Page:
When it comes to teaching civil rights, schools in the South have a more rigorous approach than nearly every other region of the country according to a new study by the Southern Poverty Law Center. Southern schools earn a grade of C or better says the survey, "Teaching the Movement: The State of Civil Rights Education in 2011."
Eight southern states received an A, B or C - relatively weighty grades when compared to the rest of the country.
Sixteen states have no requirements at all when it comes to teaching civil rights history, the study found.
The authors of "Teaching the Movement" compared the requirements in state standards to a body of knowledge that reflects what civil rights historians and educators consider core information about the civil rights movement, and assigned A to F grades accordingly.
Some 35 states received an F when curriculums were graded according to these standards. Two states, Arizona and Arkansas, and Washington D.C. scored a grade D.
According to the New York Times, "Alabama, Florida and New York were given A grades. Those states require relatively detailed teaching about the decade and a half of historic events, roughly bookended by the Supreme Court's 1954 school desegregation ruling and the April 1968 assassination of the Rev. Dr. Martin Luther King Jr. and the enactment of the federal Civil Rights Act a week later."
Civil rights leader Julian Bond, who wrote the preface to the study, cautions that even those states that did better have a ways to go. "The civil rights movement is given short shrift in the educational standards that guide what students learn," Bond says. "Although Southern states generally do a better job teaching the movement than the rest of the country, they have little to brag about."
Part of the problem may be generally low standards for teaching history. "Over the past decade, students have performed worse on federal history tests administered by the Department of Education than on tests in any other subject. On the history test last year, only 12 percent of high school seniors showed proficiency, writes the Times.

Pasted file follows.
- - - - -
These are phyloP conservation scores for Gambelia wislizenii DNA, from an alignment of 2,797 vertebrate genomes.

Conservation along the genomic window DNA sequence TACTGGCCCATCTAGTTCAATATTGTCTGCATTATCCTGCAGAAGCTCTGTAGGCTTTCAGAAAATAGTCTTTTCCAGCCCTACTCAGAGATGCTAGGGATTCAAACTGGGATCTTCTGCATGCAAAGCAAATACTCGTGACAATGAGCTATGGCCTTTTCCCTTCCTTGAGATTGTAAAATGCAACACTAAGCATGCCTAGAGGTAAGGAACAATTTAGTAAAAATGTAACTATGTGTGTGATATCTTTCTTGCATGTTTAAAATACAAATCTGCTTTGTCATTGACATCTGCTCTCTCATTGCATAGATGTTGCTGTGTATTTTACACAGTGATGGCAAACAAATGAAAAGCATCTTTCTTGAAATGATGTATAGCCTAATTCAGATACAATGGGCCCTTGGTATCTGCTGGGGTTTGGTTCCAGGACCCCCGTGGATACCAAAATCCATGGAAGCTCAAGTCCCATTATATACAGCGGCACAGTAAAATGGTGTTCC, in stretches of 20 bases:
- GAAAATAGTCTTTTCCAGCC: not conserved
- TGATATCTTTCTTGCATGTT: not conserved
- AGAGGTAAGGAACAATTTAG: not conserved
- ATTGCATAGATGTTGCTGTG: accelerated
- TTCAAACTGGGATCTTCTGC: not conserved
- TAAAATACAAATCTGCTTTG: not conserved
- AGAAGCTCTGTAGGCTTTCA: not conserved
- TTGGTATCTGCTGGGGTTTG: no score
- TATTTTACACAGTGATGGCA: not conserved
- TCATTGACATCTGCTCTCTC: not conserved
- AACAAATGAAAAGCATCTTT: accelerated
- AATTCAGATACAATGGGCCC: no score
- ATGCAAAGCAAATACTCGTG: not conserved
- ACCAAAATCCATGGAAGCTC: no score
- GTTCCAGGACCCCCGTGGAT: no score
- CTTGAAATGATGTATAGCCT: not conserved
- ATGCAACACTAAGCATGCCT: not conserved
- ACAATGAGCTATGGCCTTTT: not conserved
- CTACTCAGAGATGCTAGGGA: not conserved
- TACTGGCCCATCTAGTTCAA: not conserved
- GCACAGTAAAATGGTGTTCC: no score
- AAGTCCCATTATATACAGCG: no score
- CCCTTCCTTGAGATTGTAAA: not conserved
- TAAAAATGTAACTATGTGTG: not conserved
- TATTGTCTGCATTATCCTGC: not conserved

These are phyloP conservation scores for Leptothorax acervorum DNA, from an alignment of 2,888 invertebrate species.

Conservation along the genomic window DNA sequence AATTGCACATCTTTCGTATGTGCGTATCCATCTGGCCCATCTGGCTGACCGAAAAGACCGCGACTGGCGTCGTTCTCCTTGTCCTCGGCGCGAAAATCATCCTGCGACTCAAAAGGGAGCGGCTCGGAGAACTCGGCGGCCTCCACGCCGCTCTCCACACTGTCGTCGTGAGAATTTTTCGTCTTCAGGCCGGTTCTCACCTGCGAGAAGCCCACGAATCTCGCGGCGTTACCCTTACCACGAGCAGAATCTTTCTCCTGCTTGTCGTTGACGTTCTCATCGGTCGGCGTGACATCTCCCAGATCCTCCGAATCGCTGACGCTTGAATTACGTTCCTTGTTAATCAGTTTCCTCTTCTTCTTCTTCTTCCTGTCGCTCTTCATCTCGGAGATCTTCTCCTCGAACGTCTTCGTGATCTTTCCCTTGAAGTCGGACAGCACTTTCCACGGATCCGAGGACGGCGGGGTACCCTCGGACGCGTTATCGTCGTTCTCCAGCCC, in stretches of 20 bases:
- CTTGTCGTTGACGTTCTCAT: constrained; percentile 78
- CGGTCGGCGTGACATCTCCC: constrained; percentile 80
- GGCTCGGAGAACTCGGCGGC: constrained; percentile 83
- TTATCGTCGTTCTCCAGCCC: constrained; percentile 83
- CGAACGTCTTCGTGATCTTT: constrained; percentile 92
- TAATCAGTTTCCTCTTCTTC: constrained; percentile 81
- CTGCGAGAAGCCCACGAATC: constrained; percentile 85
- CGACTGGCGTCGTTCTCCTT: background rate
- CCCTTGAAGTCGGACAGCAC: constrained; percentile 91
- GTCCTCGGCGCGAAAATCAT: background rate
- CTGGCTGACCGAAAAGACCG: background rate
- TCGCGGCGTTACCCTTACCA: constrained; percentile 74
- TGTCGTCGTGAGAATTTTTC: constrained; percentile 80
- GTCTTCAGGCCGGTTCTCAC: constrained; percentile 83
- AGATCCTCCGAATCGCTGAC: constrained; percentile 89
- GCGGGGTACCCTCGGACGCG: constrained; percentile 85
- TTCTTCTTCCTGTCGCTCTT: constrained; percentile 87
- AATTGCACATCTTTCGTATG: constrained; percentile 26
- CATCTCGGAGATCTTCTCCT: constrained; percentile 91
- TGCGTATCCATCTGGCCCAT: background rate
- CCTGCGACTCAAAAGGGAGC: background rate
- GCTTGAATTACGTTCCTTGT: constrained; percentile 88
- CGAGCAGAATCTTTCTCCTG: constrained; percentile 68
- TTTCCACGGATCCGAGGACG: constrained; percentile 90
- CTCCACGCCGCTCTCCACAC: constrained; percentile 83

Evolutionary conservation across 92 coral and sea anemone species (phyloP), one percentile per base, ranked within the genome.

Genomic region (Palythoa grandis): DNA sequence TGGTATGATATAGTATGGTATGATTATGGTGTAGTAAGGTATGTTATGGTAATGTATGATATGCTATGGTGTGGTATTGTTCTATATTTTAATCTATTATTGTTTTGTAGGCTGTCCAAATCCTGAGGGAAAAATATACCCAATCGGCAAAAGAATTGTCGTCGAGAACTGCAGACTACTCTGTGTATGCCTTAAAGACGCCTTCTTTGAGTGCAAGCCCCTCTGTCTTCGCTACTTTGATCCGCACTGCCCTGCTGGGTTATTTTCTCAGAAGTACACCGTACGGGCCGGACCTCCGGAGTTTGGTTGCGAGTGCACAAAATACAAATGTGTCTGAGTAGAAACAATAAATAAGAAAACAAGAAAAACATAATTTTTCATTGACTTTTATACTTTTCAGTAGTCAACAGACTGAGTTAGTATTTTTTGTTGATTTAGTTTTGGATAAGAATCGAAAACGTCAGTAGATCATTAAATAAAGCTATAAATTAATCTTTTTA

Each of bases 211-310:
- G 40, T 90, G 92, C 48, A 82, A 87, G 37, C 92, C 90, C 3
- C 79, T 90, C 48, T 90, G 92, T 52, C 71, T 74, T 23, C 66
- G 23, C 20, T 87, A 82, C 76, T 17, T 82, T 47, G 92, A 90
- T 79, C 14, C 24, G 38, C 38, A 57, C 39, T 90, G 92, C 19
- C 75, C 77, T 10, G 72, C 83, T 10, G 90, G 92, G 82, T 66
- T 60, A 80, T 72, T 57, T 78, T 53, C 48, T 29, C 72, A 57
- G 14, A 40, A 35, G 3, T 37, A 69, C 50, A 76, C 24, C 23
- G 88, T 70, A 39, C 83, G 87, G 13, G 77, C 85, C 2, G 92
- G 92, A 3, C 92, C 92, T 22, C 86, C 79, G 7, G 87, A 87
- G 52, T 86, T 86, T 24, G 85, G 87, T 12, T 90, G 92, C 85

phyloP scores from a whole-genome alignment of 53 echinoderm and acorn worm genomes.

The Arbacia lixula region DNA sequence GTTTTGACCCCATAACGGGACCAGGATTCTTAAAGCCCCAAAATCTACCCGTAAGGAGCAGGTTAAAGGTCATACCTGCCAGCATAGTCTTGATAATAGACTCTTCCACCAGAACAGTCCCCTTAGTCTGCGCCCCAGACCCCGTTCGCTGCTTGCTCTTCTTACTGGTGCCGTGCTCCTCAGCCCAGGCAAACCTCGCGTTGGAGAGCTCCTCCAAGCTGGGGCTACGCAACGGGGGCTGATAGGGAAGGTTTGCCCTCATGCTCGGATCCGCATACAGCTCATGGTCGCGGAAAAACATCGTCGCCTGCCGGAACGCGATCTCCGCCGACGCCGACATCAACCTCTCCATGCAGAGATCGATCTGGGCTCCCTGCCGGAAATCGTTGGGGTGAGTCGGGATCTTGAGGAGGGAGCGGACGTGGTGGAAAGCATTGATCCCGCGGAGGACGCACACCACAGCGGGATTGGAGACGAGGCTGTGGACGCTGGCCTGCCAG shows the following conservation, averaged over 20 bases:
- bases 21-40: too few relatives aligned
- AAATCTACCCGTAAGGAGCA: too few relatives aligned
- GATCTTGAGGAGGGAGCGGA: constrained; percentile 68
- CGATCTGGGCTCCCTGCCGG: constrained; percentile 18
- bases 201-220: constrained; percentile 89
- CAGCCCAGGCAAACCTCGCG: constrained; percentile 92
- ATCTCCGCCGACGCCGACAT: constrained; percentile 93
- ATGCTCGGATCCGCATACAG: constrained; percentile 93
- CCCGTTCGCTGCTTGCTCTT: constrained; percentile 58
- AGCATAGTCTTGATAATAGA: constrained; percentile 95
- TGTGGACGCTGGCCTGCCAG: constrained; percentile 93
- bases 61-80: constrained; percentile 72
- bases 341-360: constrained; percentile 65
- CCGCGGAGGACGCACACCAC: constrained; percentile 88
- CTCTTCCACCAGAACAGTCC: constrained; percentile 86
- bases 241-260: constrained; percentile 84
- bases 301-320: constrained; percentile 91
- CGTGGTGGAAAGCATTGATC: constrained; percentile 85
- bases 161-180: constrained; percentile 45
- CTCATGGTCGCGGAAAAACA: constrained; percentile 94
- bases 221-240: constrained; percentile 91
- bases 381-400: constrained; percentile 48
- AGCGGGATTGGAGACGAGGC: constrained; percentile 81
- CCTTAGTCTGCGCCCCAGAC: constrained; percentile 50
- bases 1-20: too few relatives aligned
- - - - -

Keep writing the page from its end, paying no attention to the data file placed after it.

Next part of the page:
Countrywide only 2 percent of students could accurately answer questions about Brown v. Board of Education, the landmark school desegregation case.
Civil rights history that preceded Brown v. Board is likely to be given even shorter shift, including the founding of the NAACP and its predecessor the Niagara Movement, the Garvey phenomena and the historic movements of the 1930s and 1940s against segregation and discrimination in the North, East and Midwest.
The study's authors point out that civil rights history is indispensable to a well rounded education: "Students must learn about the civil rights movement. More than an essential chapter in our nation's history, it educates us about the possibilities of civic engagement while warning us about the kinds of resistance that stand in the way of change."
While important for minority students, they argue it is equally important for white students as well: "It helps students in the now-tenuous demographic majority to understand current cultural conflicts, political controversies and economic inequalities. When students learn about the civil rights movement, they learn about the democratic responsibility of individuals to oppose oppression."
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